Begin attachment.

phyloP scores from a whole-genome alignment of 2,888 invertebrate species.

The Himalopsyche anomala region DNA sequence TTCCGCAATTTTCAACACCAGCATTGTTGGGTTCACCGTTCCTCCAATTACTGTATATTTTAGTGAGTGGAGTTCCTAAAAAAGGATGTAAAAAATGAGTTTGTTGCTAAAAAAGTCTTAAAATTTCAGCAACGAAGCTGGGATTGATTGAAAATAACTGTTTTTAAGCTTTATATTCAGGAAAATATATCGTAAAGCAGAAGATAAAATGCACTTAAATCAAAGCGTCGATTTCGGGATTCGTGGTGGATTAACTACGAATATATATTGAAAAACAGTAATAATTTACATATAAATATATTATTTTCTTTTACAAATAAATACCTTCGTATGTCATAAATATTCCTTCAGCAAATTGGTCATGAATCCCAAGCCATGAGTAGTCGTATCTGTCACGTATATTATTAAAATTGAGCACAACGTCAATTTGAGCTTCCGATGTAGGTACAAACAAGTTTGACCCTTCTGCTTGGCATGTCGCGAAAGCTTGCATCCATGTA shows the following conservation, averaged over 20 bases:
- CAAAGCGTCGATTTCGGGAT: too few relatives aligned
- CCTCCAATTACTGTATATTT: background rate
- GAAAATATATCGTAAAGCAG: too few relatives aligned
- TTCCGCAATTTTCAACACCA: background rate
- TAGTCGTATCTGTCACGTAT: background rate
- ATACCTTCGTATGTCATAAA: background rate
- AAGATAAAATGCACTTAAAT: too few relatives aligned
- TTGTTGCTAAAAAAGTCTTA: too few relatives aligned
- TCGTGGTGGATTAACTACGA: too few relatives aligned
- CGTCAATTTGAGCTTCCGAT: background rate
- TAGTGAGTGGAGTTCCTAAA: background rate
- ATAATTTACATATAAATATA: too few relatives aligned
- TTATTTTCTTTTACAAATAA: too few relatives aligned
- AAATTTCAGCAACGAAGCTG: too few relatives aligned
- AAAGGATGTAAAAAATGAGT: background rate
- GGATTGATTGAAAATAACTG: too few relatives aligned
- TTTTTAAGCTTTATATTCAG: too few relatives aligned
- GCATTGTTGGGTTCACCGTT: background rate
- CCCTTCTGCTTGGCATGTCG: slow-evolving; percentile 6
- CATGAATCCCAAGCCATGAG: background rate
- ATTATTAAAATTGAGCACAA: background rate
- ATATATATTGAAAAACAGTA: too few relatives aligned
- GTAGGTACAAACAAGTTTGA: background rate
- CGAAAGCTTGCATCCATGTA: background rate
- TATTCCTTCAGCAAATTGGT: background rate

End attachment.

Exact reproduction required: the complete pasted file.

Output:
phyloP scores from a whole-genome alignment of 2,888 invertebrate species.

The Himalopsyche anomala region DNA sequence TTCCGCAATTTTCAACACCAGCATTGTTGGGTTCACCGTTCCTCCAATTACTGTATATTTTAGTGAGTGGAGTTCCTAAAAAAGGATGTAAAAAATGAGTTTGTTGCTAAAAAAGTCTTAAAATTTCAGCAACGAAGCTGGGATTGATTGAAAATAACTGTTTTTAAGCTTTATATTCAGGAAAATATATCGTAAAGCAGAAGATAAAATGCACTTAAATCAAAGCGTCGATTTCGGGATTCGTGGTGGATTAACTACGAATATATATTGAAAAACAGTAATAATTTACATATAAATATATTATTTTCTTTTACAAATAAATACCTTCGTATGTCATAAATATTCCTTCAGCAAATTGGTCATGAATCCCAAGCCATGAGTAGTCGTATCTGTCACGTATATTATTAAAATTGAGCACAACGTCAATTTGAGCTTCCGATGTAGGTACAAACAAGTTTGACCCTTCTGCTTGGCATGTCGCGAAAGCTTGCATCCATGTA shows the following conservation, averaged over 20 bases:
- CAAAGCGTCGATTTCGGGAT: too few relatives aligned
- CCTCCAATTACTGTATATTT: background rate
- GAAAATATATCGTAAAGCAG: too few relatives aligned
- TTCCGCAATTTTCAACACCA: background rate
- TAGTCGTATCTGTCACGTAT: background rate
- ATACCTTCGTATGTCATAAA: background rate
- AAGATAAAATGCACTTAAAT: too few relatives aligned
- TTGTTGCTAAAAAAGTCTTA: too few relatives aligned
- TCGTGGTGGATTAACTACGA: too few relatives aligned
- CGTCAATTTGAGCTTCCGAT: background rate
- TAGTGAGTGGAGTTCCTAAA: background rate
- ATAATTTACATATAAATATA: too few relatives aligned
- TTATTTTCTTTTACAAATAA: too few relatives aligned
- AAATTTCAGCAACGAAGCTG: too few relatives aligned
- AAAGGATGTAAAAAATGAGT: background rate
- GGATTGATTGAAAATAACTG: too few relatives aligned
- TTTTTAAGCTTTATATTCAG: too few relatives aligned
- GCATTGTTGGGTTCACCGTT: background rate
- CCCTTCTGCTTGGCATGTCG: slow-evolving; percentile 6
- CATGAATCCCAAGCCATGAG: background rate
- ATTATTAAAATTGAGCACAA: background rate
- ATATATATTGAAAAACAGTA: too few relatives aligned
- GTAGGTACAAACAAGTTTGA: background rate
- CGAAAGCTTGCATCCATGTA: background rate
- TATTCCTTCAGCAAATTGGT: background rate